i'd always enjoyed the track and found myself listening to it more and more after the judging, so when the full EP arrived, i was instantly obsessed with don't, another mid-tempo track about someone who just won't commit, and 99%, a far more upbeat song that's one of my favourites from the last year. 

hopefully a full length album will follow and her postponed headline tour will finally take place at some point in the future so i can scream along to alone in my room after half a bottle of (overpriced) wine. 

5. ally brooke

the pandemic has resulted in me becoming a Huge Fan of several ~mainstream~ artists i'd previously ignored, and one of them was ally brooke, who rose to fame as part of girl group fifth harmony (i've never been an avid listener of theirs, but i still maintain that sledgehammer is one of the best songs of the last decade).

following the group's "indefinite hiatus" in 2018, she released a string of solo singles, the first of which was low key, an RnB inspired track featuring tyga that i didn't really pay much attention to.

the next few singles were a bit hit and miss, but naturally i found myself drawn to the disco-pop sound of no good, as well as her forays into the world of dance such as feeling dynamite and all night.

the disco-pop sound can also be found on what are we waiting for? - also with afrojack - and dance it off, her latest collaboration with laidback luke, as well as the dannic remix of said song.

i'm glad to see she's embracing the pop sound that made her so successful rather than distancing herself from it - as so many artists who were part of a girl or boy band often do - and hopefully a bop-filled full length album will follow sometime in the future.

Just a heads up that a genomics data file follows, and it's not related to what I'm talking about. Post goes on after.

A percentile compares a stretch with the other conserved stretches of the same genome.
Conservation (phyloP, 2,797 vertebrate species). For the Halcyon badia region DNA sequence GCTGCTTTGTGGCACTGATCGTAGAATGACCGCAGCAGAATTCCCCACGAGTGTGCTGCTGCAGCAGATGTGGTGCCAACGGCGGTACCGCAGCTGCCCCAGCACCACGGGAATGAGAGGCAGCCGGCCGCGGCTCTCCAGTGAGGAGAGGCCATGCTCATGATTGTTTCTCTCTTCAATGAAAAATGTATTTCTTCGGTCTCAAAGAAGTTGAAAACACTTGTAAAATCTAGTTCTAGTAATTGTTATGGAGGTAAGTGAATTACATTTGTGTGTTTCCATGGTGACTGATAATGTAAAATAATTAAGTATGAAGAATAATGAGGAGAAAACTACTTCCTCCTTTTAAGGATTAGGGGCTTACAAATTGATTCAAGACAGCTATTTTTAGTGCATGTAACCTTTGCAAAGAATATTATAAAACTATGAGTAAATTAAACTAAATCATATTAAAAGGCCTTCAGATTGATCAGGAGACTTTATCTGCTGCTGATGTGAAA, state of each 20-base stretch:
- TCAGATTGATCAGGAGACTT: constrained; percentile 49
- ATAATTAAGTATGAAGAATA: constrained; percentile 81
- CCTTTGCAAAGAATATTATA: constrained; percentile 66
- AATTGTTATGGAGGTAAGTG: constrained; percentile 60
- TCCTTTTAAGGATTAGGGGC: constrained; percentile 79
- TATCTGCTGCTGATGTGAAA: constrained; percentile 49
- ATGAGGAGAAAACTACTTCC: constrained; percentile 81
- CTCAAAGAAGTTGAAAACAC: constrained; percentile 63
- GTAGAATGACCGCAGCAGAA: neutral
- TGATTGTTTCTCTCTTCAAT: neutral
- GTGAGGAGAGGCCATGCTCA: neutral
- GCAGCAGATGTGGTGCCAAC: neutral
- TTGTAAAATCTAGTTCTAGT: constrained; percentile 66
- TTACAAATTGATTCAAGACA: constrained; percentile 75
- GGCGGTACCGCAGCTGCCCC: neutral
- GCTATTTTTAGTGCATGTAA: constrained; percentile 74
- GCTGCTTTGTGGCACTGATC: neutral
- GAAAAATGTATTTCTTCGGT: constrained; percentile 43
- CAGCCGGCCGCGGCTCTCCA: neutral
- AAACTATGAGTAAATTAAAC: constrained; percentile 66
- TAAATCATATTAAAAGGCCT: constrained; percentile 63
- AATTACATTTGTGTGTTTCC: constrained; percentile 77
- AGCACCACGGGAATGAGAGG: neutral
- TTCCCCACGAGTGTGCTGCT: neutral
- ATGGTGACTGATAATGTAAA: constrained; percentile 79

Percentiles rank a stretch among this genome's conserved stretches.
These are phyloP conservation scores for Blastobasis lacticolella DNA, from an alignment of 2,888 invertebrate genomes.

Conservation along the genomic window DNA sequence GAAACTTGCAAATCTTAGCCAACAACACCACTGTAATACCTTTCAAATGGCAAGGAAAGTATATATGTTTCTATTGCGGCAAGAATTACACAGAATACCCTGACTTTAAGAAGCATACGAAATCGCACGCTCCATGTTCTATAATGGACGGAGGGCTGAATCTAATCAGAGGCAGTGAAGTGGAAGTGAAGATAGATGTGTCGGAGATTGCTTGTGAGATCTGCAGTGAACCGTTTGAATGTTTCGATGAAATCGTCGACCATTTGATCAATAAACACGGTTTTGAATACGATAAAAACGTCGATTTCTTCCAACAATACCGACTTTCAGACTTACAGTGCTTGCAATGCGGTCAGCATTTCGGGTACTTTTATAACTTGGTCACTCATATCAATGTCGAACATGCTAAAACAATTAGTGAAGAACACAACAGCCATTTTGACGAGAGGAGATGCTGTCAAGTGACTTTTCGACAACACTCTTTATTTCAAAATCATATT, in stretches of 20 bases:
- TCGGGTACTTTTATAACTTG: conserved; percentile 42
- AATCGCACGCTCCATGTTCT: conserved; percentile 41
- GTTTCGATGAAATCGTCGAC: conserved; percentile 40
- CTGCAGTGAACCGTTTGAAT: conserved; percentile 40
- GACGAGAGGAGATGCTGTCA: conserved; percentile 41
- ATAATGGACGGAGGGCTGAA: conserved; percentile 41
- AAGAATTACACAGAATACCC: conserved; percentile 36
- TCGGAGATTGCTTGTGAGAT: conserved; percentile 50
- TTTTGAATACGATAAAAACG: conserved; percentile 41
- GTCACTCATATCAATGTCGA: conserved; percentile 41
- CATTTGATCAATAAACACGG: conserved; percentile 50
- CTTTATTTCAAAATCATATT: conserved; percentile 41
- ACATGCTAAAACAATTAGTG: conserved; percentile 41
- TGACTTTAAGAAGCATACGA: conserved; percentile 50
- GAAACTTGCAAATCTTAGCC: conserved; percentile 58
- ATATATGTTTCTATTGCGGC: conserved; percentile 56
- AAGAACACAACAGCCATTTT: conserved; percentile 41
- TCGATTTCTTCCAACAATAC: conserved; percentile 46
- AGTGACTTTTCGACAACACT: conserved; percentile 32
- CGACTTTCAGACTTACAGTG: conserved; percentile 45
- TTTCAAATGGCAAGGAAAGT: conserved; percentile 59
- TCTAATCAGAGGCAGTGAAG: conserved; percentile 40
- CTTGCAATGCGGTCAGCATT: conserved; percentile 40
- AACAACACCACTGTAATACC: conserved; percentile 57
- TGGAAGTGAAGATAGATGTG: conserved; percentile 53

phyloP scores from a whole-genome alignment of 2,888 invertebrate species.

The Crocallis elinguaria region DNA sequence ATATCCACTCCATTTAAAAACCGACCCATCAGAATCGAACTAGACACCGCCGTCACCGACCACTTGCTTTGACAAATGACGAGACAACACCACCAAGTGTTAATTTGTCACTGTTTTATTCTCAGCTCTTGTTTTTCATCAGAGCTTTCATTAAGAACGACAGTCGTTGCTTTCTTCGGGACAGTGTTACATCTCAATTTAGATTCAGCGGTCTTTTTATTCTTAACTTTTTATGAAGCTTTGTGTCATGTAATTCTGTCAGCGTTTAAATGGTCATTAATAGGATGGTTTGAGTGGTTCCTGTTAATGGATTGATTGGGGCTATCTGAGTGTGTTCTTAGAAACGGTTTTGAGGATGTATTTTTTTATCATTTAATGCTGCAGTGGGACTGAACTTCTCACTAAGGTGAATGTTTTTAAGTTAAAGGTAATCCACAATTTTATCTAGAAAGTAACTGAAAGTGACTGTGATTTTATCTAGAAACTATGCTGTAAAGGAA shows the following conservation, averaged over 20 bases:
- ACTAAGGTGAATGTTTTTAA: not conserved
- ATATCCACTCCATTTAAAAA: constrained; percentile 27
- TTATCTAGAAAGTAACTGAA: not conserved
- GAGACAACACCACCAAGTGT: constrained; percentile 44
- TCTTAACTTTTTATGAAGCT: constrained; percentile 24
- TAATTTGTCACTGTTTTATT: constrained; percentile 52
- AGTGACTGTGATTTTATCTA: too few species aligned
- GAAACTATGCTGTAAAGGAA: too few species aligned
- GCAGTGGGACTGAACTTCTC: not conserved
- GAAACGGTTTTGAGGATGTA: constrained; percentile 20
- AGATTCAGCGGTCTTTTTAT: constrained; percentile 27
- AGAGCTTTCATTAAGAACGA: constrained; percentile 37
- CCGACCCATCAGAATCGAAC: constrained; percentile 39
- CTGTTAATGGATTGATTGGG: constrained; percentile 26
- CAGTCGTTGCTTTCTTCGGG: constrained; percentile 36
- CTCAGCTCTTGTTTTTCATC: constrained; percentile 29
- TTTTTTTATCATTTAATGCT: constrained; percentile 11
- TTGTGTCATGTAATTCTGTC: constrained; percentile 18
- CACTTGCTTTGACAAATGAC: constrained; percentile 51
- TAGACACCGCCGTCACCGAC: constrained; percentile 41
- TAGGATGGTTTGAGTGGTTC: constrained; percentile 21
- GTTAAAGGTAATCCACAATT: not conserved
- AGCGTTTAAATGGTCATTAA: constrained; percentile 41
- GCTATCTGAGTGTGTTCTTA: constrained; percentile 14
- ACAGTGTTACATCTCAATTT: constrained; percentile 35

6. troye sivan/kacey musgraves/mark ronson

when troye sivan released easy, i felt like it was definitely one of his best songs, and just when i thought it couldn't get any better, he blessed us with a new version featuring vocals from country star kacey musgraves and production by mark ronson.

initially i wasn't sure what to make of it as i've always despised country music and found kacey's texan drawl mildly annoying, but the new order-inspired production gives the song a bit of a ~kick~ that the original was missing.

as a result, i now find myself favouring the new version and have even made peace with kacey's vocals, as lyrically her verse adds a new level of devastation to the break-up-in-progress song.

7. leann rimes

recently i've been getting Really Into Remixes, often preferring them to the original version of a track as they can provide more of a dancefloor feel.